THE ACACIA PROJECT: ANCIENT CLIMATE AND THE AUTHIGENIC CLAY INDEX OF ARIDITY
In general, lacustrine clays are derived from weathering products generated in upland soils. In evaporative basins, Al- or Fe-rich soil-derived clays are transported basinward, where they may react with saline, alkaline waters. Depending on fluid chemistry, this may induce either precipitation of new Mg-rich silicates, or Mg enrichment in octahedral sheets of pre-existing clays, or some combination. Crystallography and geochemistry can reveal multiple authigenic phases of variable octahedral compositions, and crystal water may undergo isotopic exchange with evaporatively enriched waters. Ultimately, the bulk geochemical signal carried by the clays is the product of the abundance and Mg content of the authigenic clay mineral phases.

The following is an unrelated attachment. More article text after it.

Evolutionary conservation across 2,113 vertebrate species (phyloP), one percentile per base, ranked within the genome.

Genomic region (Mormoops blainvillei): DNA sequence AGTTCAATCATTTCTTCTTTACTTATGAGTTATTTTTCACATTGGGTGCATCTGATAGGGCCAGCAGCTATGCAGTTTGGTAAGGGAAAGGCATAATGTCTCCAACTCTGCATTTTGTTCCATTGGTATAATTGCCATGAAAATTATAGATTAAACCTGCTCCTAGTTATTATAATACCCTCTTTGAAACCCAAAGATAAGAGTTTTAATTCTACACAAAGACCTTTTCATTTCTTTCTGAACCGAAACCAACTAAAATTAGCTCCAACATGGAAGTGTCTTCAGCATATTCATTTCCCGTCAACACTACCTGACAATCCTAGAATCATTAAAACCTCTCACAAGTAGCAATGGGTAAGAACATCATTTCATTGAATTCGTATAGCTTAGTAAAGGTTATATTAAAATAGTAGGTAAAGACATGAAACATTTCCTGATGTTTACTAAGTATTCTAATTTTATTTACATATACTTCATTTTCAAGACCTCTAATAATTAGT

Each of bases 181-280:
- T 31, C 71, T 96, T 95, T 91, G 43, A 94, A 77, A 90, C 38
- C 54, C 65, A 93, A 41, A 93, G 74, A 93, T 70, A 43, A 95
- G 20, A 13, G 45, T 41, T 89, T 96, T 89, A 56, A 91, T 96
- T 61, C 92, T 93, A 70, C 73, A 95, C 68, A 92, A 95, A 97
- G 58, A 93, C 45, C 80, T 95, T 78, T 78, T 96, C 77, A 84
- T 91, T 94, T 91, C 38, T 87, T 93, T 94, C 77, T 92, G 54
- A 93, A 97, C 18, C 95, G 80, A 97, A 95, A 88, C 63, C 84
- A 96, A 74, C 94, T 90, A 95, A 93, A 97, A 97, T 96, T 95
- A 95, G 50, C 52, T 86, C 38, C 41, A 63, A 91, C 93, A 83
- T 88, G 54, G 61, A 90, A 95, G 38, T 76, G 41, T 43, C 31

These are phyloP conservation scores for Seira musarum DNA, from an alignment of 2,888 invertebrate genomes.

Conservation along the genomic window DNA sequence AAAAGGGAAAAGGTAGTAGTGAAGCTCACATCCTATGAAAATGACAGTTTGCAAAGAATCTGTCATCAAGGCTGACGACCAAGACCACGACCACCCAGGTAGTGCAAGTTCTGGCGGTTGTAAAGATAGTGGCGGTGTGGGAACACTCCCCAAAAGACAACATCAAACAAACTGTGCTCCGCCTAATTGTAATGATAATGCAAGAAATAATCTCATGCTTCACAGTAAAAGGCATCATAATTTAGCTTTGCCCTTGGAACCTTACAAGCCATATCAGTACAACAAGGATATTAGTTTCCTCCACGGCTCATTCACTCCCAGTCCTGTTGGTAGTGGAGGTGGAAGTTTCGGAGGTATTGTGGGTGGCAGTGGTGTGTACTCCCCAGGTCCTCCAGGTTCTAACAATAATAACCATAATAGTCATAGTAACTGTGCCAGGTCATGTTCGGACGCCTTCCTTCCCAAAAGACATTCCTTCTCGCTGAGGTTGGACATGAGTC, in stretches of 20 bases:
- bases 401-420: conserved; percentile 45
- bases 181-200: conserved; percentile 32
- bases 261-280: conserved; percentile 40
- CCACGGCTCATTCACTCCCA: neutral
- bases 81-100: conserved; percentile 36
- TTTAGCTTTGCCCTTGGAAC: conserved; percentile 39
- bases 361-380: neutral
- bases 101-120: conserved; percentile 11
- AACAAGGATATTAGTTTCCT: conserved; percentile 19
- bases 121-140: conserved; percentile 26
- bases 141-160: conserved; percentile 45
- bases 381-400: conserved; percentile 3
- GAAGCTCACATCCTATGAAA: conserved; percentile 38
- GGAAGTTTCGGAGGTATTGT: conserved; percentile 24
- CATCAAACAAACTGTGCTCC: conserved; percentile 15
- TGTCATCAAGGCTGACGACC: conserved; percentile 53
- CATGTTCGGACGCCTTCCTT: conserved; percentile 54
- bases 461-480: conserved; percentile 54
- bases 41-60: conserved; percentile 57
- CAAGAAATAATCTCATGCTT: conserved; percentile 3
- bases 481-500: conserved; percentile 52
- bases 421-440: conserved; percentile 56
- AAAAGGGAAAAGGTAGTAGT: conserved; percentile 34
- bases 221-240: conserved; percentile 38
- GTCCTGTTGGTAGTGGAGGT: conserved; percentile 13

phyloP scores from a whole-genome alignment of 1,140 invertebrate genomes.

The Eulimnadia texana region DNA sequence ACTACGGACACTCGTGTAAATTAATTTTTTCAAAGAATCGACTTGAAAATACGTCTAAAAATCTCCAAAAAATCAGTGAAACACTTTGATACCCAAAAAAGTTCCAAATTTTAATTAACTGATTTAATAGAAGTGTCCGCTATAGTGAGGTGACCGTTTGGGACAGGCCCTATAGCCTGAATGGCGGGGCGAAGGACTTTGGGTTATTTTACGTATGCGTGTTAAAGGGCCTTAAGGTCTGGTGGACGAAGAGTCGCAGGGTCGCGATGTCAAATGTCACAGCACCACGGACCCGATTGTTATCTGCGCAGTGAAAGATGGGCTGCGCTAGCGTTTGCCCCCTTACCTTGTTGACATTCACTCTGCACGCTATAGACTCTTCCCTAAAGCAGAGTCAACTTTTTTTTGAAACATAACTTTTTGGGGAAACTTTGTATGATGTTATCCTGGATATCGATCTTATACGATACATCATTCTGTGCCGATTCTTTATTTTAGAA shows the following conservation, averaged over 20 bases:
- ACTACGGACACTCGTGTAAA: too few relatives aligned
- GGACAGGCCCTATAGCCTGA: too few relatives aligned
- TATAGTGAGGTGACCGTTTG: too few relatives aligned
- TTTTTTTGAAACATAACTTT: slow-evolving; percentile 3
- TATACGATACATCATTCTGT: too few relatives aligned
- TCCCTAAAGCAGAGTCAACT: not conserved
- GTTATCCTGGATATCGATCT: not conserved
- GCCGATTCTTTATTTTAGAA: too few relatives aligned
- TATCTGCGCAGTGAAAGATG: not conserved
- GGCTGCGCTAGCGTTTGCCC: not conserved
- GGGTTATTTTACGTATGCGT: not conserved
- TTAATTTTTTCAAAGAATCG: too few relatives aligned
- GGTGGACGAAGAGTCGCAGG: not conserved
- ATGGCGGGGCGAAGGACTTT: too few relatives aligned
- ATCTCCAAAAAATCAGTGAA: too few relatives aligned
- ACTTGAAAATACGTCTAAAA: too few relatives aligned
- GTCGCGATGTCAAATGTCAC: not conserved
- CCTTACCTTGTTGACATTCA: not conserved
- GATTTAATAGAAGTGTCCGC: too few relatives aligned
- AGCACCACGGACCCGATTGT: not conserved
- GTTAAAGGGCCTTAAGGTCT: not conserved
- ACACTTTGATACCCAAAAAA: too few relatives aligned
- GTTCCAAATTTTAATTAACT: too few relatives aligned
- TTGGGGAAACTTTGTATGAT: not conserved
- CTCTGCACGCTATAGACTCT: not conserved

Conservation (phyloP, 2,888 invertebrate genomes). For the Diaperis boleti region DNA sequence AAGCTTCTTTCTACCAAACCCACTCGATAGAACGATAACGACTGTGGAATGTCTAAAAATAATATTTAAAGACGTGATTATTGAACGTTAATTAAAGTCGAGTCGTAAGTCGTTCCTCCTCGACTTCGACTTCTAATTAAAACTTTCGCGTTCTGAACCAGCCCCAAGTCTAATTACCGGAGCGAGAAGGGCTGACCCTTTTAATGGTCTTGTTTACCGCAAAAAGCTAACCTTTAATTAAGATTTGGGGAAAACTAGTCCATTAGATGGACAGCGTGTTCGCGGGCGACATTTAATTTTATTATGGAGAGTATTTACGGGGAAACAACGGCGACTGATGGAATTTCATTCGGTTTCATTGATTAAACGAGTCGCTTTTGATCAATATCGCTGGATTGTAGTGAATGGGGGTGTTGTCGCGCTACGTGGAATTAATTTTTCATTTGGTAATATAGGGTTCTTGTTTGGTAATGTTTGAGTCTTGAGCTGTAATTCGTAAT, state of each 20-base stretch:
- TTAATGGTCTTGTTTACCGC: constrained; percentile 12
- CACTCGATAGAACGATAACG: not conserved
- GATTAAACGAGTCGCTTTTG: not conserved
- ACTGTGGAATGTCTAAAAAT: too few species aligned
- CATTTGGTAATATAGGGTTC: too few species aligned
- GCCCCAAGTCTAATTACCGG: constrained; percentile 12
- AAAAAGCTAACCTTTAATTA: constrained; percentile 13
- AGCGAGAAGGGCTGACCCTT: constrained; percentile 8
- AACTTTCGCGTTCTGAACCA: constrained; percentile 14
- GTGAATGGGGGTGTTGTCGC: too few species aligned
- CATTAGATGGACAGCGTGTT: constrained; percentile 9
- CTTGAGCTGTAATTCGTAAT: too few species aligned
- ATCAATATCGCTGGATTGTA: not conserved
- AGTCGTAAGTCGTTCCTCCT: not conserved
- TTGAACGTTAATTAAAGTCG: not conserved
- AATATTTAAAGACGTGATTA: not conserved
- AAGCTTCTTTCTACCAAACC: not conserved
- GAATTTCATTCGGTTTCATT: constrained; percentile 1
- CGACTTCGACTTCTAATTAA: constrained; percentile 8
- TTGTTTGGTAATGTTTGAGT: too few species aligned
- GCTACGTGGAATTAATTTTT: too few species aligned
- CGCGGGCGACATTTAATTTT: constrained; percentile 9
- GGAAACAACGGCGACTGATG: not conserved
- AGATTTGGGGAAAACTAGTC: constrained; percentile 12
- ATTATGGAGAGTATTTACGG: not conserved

To better understand these processes, the ACACIA Project is studying the elemental and isotopic geochemistry, and mineralogy, of clays from Pleistocene deposits of the Olduvai Gorge and the Olorgesailie Basin, a number of modern depositional systems in East Africa, and core samples from several collaborating drilling projects. The project began in 2014, and has preliminary analyses of clays from the Magadi, Olorgesailie, Olduvai, Turkana, and Baringo Basins. One preliminary finding from modern Lake Magadi is that early loss of aqueous Mg when dilute inflow meets evolved brines may prevent the formation of such minerals in the basin center. Therefore authigenic silicate assemblages from the most extreme saline and alkaline lakes may lack Mg-rich silicates.